With the referee adding a mere 3 minutes of extra time even after 5 substitutions and a decent stoppage for the injury to Jenkinson, it appeared that a point each would be the outcome and probably a fair one at that. In the 91st minute Van Persie found himself free in the penalty area after a lovely through ball from Gervinho, but when Mandanda proved to be up to the task of stopping him, there was an obvious sense that the last chance of the game had gone by…

…but that wouldn’t be very dramatic, very exciting, very ARSENAL, now would it?!

In the 92nd minute Djourou put in a cross from almost the halfway line that, whilst dangerous, whizzed across the back of Van Persie and a little too far behind Gervinho for him to control the ball. However, his inability to get the ball down would provide to be what may turn out to be one of the most important, though accidental, assists of our season as, right on cue and advancing like an unstoppable train in Arshavin’s position on the left of the penalty area appeared Aaron Ramsey. Collecting the ball cleanly he moved into the box unchallenged and, fooling the goalkeeper into believing that his shot was going across him into the far corner, kept his head and rifled it just inside the near post.

A moment of calm in the eye of the storm from a player who many seem to forget is still only 20 years old and has spent a year of his career in the treatment room after being “Shawcrossed”.

To be honest, I almost couldn’t cheer, at least for a few moments, such was the shock of us actually doing the unthinkable…Pulling off a win in the dying seconds rather than throwing away a lead and, above all, proving that we can “win ugly” too!

There are moments in a season at which you can look back and say “that is where it all went wrong” or “that was the moment that turned things around”. It is too soon to claim that we are past the hump or even ready to mount a challenge on any front, but if the lads needed a big old helping of pick me up, this could well have been it.

All in all this was not the bad performance that the media is already presenting it as. We defended well apart from one or two “moments” that happen to most teams in the course of 90 minutes of football. Koscielny put in a standout shift and was my man of the match whilst Mertesacker again looked like he will just continue to improve until he explodes! We controlled the midfield for the most part with Arteta looking lively and available and Rosicky looking fitter with each passing game and continuing to show why Wenger didn’t choose to let him go when so many said that he should. Van Persie was excellent again, causing numerous problems for the Marseille centre back partnership of Diawara and N’Koulou although the service he received, or didn’t in truth, left much to be desired. Most importantly of all, we kept going until the very last minute, literally, and got the reward that deserved.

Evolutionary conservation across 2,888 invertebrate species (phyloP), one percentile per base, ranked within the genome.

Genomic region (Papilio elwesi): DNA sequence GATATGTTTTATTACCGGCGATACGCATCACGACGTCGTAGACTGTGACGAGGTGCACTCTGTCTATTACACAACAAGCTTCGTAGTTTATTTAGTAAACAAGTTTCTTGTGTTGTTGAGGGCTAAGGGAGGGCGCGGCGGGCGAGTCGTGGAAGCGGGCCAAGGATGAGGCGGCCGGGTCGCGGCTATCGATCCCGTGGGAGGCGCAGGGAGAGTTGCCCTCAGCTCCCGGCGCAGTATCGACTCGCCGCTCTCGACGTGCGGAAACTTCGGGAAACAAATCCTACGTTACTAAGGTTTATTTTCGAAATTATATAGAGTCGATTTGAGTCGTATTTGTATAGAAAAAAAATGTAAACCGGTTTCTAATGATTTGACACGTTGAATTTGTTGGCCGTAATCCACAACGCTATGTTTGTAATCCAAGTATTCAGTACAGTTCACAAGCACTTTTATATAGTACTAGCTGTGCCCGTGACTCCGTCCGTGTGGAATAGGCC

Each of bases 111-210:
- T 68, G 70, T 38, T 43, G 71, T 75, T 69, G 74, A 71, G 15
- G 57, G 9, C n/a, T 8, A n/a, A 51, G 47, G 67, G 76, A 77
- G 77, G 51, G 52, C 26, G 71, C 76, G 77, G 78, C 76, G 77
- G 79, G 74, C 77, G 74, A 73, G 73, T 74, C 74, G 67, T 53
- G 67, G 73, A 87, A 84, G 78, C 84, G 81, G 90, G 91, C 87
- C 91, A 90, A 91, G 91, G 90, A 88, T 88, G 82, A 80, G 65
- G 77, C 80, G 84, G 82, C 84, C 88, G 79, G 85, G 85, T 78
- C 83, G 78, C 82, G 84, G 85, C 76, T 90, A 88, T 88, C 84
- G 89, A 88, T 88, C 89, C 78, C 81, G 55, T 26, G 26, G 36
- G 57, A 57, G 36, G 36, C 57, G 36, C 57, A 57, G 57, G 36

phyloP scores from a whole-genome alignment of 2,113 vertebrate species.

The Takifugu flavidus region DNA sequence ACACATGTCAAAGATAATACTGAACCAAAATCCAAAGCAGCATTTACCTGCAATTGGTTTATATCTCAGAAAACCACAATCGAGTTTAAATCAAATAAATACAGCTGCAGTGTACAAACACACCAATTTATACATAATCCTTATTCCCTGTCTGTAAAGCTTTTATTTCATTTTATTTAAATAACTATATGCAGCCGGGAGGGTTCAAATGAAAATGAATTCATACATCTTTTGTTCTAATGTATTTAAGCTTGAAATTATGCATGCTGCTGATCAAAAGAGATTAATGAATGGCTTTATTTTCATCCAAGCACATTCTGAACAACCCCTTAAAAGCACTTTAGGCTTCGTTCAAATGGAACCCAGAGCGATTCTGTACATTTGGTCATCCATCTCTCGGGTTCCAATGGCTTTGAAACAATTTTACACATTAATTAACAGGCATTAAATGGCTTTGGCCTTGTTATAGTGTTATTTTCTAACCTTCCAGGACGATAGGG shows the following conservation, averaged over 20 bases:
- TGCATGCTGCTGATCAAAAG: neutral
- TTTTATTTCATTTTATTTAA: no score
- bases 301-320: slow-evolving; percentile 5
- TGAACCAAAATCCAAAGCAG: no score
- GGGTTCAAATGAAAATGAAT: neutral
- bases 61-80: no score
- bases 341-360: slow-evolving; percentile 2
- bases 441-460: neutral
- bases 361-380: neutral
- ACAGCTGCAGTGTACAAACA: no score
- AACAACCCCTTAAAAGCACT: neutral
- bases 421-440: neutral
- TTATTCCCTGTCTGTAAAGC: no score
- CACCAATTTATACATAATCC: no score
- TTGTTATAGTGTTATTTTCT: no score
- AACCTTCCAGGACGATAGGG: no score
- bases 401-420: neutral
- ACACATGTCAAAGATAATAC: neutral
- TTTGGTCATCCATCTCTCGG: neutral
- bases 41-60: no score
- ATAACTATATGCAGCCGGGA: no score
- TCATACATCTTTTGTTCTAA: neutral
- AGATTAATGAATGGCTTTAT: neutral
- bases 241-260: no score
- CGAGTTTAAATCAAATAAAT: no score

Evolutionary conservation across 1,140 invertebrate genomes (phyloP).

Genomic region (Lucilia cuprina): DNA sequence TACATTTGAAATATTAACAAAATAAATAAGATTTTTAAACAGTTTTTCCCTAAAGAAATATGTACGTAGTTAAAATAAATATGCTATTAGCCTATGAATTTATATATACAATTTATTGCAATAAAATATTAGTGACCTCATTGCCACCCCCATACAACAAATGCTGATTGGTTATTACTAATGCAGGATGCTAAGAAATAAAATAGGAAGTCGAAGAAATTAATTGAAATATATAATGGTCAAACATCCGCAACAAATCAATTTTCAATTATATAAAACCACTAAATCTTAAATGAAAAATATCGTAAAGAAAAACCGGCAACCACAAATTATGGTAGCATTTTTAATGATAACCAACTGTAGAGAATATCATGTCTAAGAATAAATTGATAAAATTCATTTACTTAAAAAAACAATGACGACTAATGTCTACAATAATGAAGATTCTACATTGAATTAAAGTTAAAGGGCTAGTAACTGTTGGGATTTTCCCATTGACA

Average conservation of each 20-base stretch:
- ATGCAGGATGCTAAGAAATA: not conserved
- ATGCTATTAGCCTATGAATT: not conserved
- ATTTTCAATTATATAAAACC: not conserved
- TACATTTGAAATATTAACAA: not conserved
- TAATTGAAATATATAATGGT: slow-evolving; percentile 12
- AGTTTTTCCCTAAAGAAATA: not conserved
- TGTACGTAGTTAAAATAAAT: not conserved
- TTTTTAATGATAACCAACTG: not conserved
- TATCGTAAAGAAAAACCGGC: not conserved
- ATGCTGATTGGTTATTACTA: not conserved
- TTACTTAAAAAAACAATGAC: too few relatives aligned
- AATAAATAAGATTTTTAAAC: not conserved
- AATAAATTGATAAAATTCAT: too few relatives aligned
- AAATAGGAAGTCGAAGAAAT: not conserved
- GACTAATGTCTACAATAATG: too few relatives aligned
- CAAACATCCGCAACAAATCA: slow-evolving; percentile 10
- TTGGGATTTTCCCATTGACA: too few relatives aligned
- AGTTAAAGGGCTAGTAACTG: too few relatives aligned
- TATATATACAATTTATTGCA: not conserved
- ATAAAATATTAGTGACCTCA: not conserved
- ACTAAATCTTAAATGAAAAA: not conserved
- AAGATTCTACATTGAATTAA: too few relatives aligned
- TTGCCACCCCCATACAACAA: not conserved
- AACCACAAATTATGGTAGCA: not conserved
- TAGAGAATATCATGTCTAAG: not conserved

After the match Arsene Wenger had this to say on the subject of our late, late show:

“We left it very late but we had a difficult start. We lost some balls in the first half due to the fact Marseille pressed us well.

They didn’t find their fluency but in the second half we took over and I don’t think Marseille were dangerous at all [after half-time]. Marseille defended very well but you could see in the last 15 minutes we created some chances and were rewarded because we kept going and got an important victory.

I felt like we needed to be patient and intelligent. You could see our midfield had experience – we didn’t make stupid mistakes and we didn’t play stupid balls. It’s an important win but you take any win away from home in the Champions League.

We lost two points in Dortmund in the last seconds of the game. We lost a Champions League Final in the last part of the game with 10 men. We are not always lucky but when you face good opposition you need to take your chances.

He is, of course, absolutely right on all counts, but I think there is also another important point worth making here – When Manchester United win ugly in the last minute of extra time it is due to their dogged determination and how that is the stuff of champions.

Let’s hope that this provides exactly the boost that was needed to go out against Stoke on Sunday and show them a performance of champions too!

And on that note I bid you farewell!

Come on you top of Champions League Group F Goooonnnnneeerrrrssss!